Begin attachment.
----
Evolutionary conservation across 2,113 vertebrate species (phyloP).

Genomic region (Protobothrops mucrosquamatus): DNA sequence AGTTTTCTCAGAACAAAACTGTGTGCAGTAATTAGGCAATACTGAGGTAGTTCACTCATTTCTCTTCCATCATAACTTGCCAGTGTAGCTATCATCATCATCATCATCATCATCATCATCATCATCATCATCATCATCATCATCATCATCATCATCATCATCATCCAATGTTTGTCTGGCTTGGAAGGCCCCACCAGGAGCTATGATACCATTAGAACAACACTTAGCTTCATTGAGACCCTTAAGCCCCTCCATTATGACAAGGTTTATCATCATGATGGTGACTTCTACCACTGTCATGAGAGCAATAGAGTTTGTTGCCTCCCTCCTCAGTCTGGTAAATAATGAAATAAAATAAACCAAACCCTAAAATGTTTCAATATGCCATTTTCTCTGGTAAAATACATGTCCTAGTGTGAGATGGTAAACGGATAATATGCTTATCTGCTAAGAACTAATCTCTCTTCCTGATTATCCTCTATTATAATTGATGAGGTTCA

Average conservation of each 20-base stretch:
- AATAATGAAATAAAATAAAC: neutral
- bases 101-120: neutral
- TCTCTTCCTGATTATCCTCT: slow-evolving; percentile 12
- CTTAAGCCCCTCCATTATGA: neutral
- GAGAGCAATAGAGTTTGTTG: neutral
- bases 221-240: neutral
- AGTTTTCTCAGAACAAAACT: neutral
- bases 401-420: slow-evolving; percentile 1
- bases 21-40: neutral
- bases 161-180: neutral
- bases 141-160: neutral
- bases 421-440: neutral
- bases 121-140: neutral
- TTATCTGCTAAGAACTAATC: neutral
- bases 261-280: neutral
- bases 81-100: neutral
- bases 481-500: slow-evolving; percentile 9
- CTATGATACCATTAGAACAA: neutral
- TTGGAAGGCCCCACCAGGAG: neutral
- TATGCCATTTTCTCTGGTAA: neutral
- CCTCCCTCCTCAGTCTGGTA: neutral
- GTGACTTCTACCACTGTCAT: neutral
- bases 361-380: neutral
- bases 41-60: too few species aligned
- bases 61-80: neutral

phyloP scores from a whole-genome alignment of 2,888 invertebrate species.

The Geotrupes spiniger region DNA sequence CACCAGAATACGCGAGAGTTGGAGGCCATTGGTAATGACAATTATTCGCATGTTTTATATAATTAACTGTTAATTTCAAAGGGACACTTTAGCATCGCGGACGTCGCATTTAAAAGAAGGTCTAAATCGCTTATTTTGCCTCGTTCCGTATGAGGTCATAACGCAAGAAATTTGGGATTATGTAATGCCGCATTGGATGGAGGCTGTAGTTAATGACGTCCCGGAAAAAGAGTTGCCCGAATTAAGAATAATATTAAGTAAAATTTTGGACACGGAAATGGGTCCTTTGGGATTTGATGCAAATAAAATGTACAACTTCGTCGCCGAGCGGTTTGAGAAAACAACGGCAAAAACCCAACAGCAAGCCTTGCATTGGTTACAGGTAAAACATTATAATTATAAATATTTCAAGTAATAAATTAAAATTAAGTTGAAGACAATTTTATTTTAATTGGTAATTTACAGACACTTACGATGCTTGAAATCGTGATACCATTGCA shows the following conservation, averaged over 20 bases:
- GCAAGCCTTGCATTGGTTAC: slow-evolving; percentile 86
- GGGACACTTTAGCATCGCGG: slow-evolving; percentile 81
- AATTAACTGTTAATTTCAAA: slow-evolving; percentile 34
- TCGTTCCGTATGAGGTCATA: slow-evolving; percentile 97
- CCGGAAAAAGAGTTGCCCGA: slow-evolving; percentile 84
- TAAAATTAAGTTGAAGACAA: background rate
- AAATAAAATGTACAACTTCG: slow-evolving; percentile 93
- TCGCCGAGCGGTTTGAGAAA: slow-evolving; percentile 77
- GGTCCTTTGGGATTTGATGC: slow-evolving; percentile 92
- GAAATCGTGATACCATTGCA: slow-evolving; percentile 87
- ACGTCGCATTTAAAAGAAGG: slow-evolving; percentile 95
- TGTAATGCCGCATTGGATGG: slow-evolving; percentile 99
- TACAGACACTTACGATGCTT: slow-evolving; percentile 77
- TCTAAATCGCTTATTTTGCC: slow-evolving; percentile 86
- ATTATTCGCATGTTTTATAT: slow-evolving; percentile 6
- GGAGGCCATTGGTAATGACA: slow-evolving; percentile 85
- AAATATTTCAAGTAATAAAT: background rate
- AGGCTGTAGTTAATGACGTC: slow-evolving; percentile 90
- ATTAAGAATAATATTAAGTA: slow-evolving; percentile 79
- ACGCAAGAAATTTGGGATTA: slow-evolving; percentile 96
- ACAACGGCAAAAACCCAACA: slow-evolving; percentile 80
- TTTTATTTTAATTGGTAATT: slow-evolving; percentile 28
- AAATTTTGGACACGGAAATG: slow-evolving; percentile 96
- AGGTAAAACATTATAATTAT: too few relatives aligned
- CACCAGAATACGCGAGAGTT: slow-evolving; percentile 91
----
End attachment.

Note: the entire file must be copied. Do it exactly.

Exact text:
Evolutionary conservation across 2,113 vertebrate species (phyloP).

Genomic region (Protobothrops mucrosquamatus): DNA sequence AGTTTTCTCAGAACAAAACTGTGTGCAGTAATTAGGCAATACTGAGGTAGTTCACTCATTTCTCTTCCATCATAACTTGCCAGTGTAGCTATCATCATCATCATCATCATCATCATCATCATCATCATCATCATCATCATCATCATCATCATCATCATCATCATCCAATGTTTGTCTGGCTTGGAAGGCCCCACCAGGAGCTATGATACCATTAGAACAACACTTAGCTTCATTGAGACCCTTAAGCCCCTCCATTATGACAAGGTTTATCATCATGATGGTGACTTCTACCACTGTCATGAGAGCAATAGAGTTTGTTGCCTCCCTCCTCAGTCTGGTAAATAATGAAATAAAATAAACCAAACCCTAAAATGTTTCAATATGCCATTTTCTCTGGTAAAATACATGTCCTAGTGTGAGATGGTAAACGGATAATATGCTTATCTGCTAAGAACTAATCTCTCTTCCTGATTATCCTCTATTATAATTGATGAGGTTCA

Average conservation of each 20-base stretch:
- AATAATGAAATAAAATAAAC: neutral
- bases 101-120: neutral
- TCTCTTCCTGATTATCCTCT: slow-evolving; percentile 12
- CTTAAGCCCCTCCATTATGA: neutral
- GAGAGCAATAGAGTTTGTTG: neutral
- bases 221-240: neutral
- AGTTTTCTCAGAACAAAACT: neutral
- bases 401-420: slow-evolving; percentile 1
- bases 21-40: neutral
- bases 161-180: neutral
- bases 141-160: neutral
- bases 421-440: neutral
- bases 121-140: neutral
- TTATCTGCTAAGAACTAATC: neutral
- bases 261-280: neutral
- bases 81-100: neutral
- bases 481-500: slow-evolving; percentile 9
- CTATGATACCATTAGAACAA: neutral
- TTGGAAGGCCCCACCAGGAG: neutral
- TATGCCATTTTCTCTGGTAA: neutral
- CCTCCCTCCTCAGTCTGGTA: neutral
- GTGACTTCTACCACTGTCAT: neutral
- bases 361-380: neutral
- bases 41-60: too few species aligned
- bases 61-80: neutral

phyloP scores from a whole-genome alignment of 2,888 invertebrate species.

The Geotrupes spiniger region DNA sequence CACCAGAATACGCGAGAGTTGGAGGCCATTGGTAATGACAATTATTCGCATGTTTTATATAATTAACTGTTAATTTCAAAGGGACACTTTAGCATCGCGGACGTCGCATTTAAAAGAAGGTCTAAATCGCTTATTTTGCCTCGTTCCGTATGAGGTCATAACGCAAGAAATTTGGGATTATGTAATGCCGCATTGGATGGAGGCTGTAGTTAATGACGTCCCGGAAAAAGAGTTGCCCGAATTAAGAATAATATTAAGTAAAATTTTGGACACGGAAATGGGTCCTTTGGGATTTGATGCAAATAAAATGTACAACTTCGTCGCCGAGCGGTTTGAGAAAACAACGGCAAAAACCCAACAGCAAGCCTTGCATTGGTTACAGGTAAAACATTATAATTATAAATATTTCAAGTAATAAATTAAAATTAAGTTGAAGACAATTTTATTTTAATTGGTAATTTACAGACACTTACGATGCTTGAAATCGTGATACCATTGCA shows the following conservation, averaged over 20 bases:
- GCAAGCCTTGCATTGGTTAC: slow-evolving; percentile 86
- GGGACACTTTAGCATCGCGG: slow-evolving; percentile 81
- AATTAACTGTTAATTTCAAA: slow-evolving; percentile 34
- TCGTTCCGTATGAGGTCATA: slow-evolving; percentile 97
- CCGGAAAAAGAGTTGCCCGA: slow-evolving; percentile 84
- TAAAATTAAGTTGAAGACAA: background rate
- AAATAAAATGTACAACTTCG: slow-evolving; percentile 93
- TCGCCGAGCGGTTTGAGAAA: slow-evolving; percentile 77
- GGTCCTTTGGGATTTGATGC: slow-evolving; percentile 92
- GAAATCGTGATACCATTGCA: slow-evolving; percentile 87
- ACGTCGCATTTAAAAGAAGG: slow-evolving; percentile 95
- TGTAATGCCGCATTGGATGG: slow-evolving; percentile 99
- TACAGACACTTACGATGCTT: slow-evolving; percentile 77
- TCTAAATCGCTTATTTTGCC: slow-evolving; percentile 86
- ATTATTCGCATGTTTTATAT: slow-evolving; percentile 6
- GGAGGCCATTGGTAATGACA: slow-evolving; percentile 85
- AAATATTTCAAGTAATAAAT: background rate
- AGGCTGTAGTTAATGACGTC: slow-evolving; percentile 90
- ATTAAGAATAATATTAAGTA: slow-evolving; percentile 79
- ACGCAAGAAATTTGGGATTA: slow-evolving; percentile 96
- ACAACGGCAAAAACCCAACA: slow-evolving; percentile 80
- TTTTATTTTAATTGGTAATT: slow-evolving; percentile 28
- AAATTTTGGACACGGAAATG: slow-evolving; percentile 96
- AGGTAAAACATTATAATTAT: too few relatives aligned
- CACCAGAATACGCGAGAGTT: slow-evolving; percentile 91